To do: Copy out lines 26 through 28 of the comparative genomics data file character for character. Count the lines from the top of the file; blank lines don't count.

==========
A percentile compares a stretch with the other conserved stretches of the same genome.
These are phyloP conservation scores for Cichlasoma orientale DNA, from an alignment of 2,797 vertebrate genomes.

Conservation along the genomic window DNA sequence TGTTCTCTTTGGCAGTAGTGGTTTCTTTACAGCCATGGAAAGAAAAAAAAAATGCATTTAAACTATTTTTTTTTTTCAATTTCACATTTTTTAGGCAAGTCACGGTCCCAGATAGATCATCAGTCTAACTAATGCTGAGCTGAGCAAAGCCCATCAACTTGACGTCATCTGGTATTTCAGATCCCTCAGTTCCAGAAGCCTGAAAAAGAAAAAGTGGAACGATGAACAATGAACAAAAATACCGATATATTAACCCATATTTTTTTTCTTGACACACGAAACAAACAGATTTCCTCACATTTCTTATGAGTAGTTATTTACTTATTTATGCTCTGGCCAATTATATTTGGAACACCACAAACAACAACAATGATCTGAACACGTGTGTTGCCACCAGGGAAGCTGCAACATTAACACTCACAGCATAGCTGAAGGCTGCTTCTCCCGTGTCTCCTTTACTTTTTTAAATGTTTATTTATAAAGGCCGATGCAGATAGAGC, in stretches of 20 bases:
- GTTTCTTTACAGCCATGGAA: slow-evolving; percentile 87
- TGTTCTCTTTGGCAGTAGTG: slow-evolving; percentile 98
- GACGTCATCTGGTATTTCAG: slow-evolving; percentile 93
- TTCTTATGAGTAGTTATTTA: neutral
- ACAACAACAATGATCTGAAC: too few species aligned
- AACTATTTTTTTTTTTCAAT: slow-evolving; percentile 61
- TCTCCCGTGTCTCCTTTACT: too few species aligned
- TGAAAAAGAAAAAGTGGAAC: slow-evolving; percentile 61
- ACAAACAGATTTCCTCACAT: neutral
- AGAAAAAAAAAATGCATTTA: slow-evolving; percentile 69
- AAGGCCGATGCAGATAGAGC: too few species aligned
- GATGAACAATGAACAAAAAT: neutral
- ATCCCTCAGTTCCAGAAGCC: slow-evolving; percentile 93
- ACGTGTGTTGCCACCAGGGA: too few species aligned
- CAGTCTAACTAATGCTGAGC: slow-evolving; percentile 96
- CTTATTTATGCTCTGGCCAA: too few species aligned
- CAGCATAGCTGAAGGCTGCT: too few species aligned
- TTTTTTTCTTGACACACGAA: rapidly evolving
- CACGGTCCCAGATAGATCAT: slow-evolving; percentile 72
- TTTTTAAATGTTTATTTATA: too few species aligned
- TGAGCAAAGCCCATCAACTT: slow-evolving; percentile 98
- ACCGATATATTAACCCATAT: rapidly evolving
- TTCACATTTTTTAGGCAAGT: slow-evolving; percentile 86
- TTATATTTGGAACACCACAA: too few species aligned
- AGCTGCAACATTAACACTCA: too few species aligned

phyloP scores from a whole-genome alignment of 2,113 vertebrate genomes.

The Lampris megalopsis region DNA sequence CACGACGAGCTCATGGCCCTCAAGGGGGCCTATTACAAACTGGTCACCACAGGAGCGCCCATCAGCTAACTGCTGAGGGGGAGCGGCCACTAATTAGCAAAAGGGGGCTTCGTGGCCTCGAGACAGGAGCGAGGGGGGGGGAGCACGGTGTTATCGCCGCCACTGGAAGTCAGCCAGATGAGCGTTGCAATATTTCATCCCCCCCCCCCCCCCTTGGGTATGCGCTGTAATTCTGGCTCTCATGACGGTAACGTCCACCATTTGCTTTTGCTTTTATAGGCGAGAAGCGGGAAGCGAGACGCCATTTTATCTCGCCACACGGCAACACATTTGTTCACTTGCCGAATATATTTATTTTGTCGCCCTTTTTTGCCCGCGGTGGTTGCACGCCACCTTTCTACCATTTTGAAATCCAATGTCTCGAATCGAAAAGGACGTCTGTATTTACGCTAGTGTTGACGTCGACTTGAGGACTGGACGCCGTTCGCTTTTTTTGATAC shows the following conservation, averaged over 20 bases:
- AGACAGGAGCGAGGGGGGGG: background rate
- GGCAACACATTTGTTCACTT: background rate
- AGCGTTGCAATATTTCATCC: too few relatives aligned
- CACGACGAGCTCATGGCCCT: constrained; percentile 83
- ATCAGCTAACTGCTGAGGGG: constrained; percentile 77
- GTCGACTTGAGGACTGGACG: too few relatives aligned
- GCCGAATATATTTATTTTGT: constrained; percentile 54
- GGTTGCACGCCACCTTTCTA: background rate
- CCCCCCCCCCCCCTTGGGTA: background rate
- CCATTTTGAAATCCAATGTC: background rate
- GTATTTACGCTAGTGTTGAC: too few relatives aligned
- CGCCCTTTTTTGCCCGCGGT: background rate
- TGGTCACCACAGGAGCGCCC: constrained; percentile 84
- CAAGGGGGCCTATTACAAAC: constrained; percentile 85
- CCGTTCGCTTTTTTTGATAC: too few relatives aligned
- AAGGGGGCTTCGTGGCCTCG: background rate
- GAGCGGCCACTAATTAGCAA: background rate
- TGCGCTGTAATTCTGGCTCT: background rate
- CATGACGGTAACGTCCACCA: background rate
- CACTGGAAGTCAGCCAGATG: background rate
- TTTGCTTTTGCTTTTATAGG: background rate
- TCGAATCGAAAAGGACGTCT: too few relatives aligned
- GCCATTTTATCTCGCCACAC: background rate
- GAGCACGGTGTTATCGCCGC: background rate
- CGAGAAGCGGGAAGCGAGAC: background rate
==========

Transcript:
- TTCACATTTTTTAGGCAAGT: slow-evolving; percentile 86
- TTATATTTGGAACACCACAA: too few species aligned
- AGCTGCAACATTAACACTCA: too few species aligned